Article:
I don't do so much in the way of QRP SSB as CW has always been my first love.  It's gratifying, though, to make a SSB contact using only 10 Watts and it's even more gratifying when that contact is overseas.  Marco  gave me a 5X7 signal report, too - not too shabby!  You have to absolutely love 10 Meters when it's open - pure magic!

15 Meters was also open and I had a nice "chew" with N5XE, Carl in Oklahoma who answered my CQ.  I also had a quick QSO with OX3XR, David in Greenland.  I've worked David twice before, once on 12 Meters and once on 20 Meters, so this was a new band for me for Greenland.

On 17 Meters (I was doing a bit of band hopping) I ran into and worked OJØH/MM again.  Last time I worked them, they were travelling the Caribbean.  I have no idea where they were located this time.  They were not as strong as they were last time; but not sure whether that was due to location or just how the propagation was.

When the bands are open and propagation is good - the most fun hobby in the world becomes even more so.

72 de Larry W2LJ
QRP - When you care to send the very least!

Friday, March 08, 2013

The good and the not so good.

Last night, while hunting in the 80 Meter woods in the QRP-L Fox hunt, I continued to work on my PigRig.  I came to the part where I am winding T1, and I guess I had a case of brain flatulence, because I just couldn't figure out from the instructions, how the center tap was supposed to be done.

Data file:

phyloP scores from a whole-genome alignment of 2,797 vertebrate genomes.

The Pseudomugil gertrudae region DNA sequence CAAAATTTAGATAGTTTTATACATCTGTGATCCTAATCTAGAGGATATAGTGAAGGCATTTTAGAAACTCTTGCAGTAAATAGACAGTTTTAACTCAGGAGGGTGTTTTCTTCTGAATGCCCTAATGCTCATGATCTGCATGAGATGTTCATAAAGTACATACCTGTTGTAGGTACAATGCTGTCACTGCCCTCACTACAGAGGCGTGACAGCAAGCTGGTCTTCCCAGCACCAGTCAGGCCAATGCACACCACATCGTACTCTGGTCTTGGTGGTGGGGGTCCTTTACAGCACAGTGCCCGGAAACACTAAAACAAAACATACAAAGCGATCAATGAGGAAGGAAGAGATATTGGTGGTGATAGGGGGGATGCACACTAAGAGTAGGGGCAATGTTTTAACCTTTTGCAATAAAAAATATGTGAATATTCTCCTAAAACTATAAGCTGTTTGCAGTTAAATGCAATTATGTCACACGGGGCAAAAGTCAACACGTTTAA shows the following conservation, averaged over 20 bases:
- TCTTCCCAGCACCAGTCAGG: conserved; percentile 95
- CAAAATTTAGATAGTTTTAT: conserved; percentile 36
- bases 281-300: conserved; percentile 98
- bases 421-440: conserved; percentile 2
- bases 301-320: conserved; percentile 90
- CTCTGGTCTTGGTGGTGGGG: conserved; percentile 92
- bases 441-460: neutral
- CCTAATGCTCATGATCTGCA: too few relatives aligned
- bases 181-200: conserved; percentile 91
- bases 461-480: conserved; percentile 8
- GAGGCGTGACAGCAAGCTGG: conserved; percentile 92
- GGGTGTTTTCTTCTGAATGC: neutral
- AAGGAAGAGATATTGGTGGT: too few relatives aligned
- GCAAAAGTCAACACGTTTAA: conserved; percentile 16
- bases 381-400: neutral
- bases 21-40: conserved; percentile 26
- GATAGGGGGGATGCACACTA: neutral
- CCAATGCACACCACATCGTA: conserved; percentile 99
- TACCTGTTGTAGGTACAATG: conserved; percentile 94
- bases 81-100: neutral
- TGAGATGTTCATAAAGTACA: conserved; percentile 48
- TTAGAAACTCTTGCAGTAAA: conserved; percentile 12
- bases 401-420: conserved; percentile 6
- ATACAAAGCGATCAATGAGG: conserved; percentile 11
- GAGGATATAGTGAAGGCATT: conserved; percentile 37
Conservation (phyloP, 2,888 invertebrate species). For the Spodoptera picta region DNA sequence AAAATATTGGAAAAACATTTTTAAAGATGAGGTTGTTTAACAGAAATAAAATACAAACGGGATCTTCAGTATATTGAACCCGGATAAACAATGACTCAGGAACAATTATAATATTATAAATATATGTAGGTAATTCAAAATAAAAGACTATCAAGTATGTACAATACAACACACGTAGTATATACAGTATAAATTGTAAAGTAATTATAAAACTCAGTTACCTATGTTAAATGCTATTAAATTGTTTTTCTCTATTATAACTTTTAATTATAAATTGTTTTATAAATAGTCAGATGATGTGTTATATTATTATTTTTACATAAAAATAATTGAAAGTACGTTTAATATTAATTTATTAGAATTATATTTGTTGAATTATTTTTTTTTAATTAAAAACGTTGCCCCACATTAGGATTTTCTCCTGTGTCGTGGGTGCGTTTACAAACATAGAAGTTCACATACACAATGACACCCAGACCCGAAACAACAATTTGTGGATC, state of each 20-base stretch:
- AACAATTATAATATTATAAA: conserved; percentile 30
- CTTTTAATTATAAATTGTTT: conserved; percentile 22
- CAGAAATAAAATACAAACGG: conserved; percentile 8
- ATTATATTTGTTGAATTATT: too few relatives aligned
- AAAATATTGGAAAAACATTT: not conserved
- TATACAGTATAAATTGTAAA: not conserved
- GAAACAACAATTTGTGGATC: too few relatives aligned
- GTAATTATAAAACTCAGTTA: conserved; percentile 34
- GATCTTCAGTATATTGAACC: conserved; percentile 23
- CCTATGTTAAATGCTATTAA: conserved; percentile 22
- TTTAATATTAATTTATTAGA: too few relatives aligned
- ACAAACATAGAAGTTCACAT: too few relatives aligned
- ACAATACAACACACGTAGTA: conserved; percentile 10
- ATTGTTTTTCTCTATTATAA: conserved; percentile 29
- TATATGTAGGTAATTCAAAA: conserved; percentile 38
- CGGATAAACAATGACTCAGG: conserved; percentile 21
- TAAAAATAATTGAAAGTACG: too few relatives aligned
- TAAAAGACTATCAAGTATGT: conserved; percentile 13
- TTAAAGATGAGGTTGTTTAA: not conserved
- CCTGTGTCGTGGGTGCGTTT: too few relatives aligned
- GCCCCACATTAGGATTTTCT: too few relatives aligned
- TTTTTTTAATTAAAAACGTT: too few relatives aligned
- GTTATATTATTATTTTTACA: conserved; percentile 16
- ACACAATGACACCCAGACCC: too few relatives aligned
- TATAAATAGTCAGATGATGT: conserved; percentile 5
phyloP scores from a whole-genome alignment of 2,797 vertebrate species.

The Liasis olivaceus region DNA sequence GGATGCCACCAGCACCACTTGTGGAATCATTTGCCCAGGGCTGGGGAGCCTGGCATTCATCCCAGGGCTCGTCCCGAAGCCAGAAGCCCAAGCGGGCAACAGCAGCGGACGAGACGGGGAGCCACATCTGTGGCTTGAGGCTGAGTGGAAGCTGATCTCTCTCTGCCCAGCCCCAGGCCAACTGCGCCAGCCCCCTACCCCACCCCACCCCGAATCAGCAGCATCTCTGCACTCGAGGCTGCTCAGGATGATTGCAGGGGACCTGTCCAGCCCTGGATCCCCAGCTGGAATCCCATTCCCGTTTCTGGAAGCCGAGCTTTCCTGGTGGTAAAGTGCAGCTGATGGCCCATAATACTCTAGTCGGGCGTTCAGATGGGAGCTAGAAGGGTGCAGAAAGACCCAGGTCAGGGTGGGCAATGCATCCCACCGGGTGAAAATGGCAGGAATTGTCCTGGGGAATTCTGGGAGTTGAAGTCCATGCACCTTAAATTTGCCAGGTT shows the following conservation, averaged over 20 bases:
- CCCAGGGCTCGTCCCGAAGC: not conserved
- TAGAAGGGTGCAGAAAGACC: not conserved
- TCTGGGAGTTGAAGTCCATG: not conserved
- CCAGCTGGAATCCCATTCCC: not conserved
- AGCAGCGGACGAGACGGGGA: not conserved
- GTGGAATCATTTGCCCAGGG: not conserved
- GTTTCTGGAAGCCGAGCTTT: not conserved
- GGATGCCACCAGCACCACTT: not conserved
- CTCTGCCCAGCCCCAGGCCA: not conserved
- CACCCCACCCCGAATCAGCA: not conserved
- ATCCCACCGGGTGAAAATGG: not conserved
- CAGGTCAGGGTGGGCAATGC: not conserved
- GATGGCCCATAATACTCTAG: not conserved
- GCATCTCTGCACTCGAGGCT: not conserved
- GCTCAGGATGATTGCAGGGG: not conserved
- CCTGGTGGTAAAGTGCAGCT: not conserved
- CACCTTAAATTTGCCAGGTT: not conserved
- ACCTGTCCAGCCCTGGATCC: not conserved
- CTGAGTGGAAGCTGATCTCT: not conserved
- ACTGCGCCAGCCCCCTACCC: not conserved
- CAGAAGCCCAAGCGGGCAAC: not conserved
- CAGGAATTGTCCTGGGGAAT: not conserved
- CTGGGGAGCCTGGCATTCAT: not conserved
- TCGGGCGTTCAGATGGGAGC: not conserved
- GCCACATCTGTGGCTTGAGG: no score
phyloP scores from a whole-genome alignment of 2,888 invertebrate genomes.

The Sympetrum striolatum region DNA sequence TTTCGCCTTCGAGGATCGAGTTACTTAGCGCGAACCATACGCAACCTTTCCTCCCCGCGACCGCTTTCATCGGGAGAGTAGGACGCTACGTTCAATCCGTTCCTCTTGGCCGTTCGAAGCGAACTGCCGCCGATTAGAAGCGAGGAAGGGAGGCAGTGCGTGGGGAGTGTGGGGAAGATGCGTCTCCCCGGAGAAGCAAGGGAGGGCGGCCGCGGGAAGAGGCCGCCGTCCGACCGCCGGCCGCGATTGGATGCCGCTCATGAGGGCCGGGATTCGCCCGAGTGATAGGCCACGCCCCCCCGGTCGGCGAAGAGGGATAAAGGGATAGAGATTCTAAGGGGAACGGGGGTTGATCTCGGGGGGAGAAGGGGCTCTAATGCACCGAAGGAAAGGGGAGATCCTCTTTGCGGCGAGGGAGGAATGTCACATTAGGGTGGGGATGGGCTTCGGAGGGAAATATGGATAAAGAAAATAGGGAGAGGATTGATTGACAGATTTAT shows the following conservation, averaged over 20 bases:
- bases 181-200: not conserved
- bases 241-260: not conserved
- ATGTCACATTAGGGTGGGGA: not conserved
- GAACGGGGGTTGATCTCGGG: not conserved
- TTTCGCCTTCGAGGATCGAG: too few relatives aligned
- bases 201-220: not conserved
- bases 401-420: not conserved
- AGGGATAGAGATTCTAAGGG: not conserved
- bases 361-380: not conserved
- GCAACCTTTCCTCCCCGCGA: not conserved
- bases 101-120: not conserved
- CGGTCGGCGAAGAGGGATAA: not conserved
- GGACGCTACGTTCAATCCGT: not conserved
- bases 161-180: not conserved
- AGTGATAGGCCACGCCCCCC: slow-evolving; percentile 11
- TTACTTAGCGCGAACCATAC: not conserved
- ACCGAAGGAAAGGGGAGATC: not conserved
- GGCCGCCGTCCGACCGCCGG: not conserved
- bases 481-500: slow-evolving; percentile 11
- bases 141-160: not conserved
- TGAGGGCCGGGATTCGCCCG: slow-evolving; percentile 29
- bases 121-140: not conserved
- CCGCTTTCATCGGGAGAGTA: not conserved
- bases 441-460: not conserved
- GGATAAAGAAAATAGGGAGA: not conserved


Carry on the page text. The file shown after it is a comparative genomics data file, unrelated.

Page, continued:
Before going to bed (late), I came up here and fired off an e-mail to the Flying Pigs e-mail reflector looking for some enlightenment.  When I checked my e-mail this morning, there was an e-mail from the Head Honcho himself, Diz W8DIZ.  He explained to me (very patiently) what should have been as obvious as the hand in front of my face.

Thanks, Diz for excellent customer service! And also thanks for being super courteous and patient with someone who seems to have had a "Senior Moment".

On the other hand, last night I was fortunate to work an SU9 station from Egypt on 40 Meters.  I was doing the "happy dance" as this was my first QSO with Egypt - ever.  So I dutifully went to QRZ to look up QSL information, only to find that LOTW is not accepted (as it's too cumbersome and difficult to figure out), that paper QSLs are not really wanted, but if you go to PayPal and enter this particular PayPal address (along with the appropriate "donation") that a QSL card can be had.

What ?!?    I mean, really ...... what?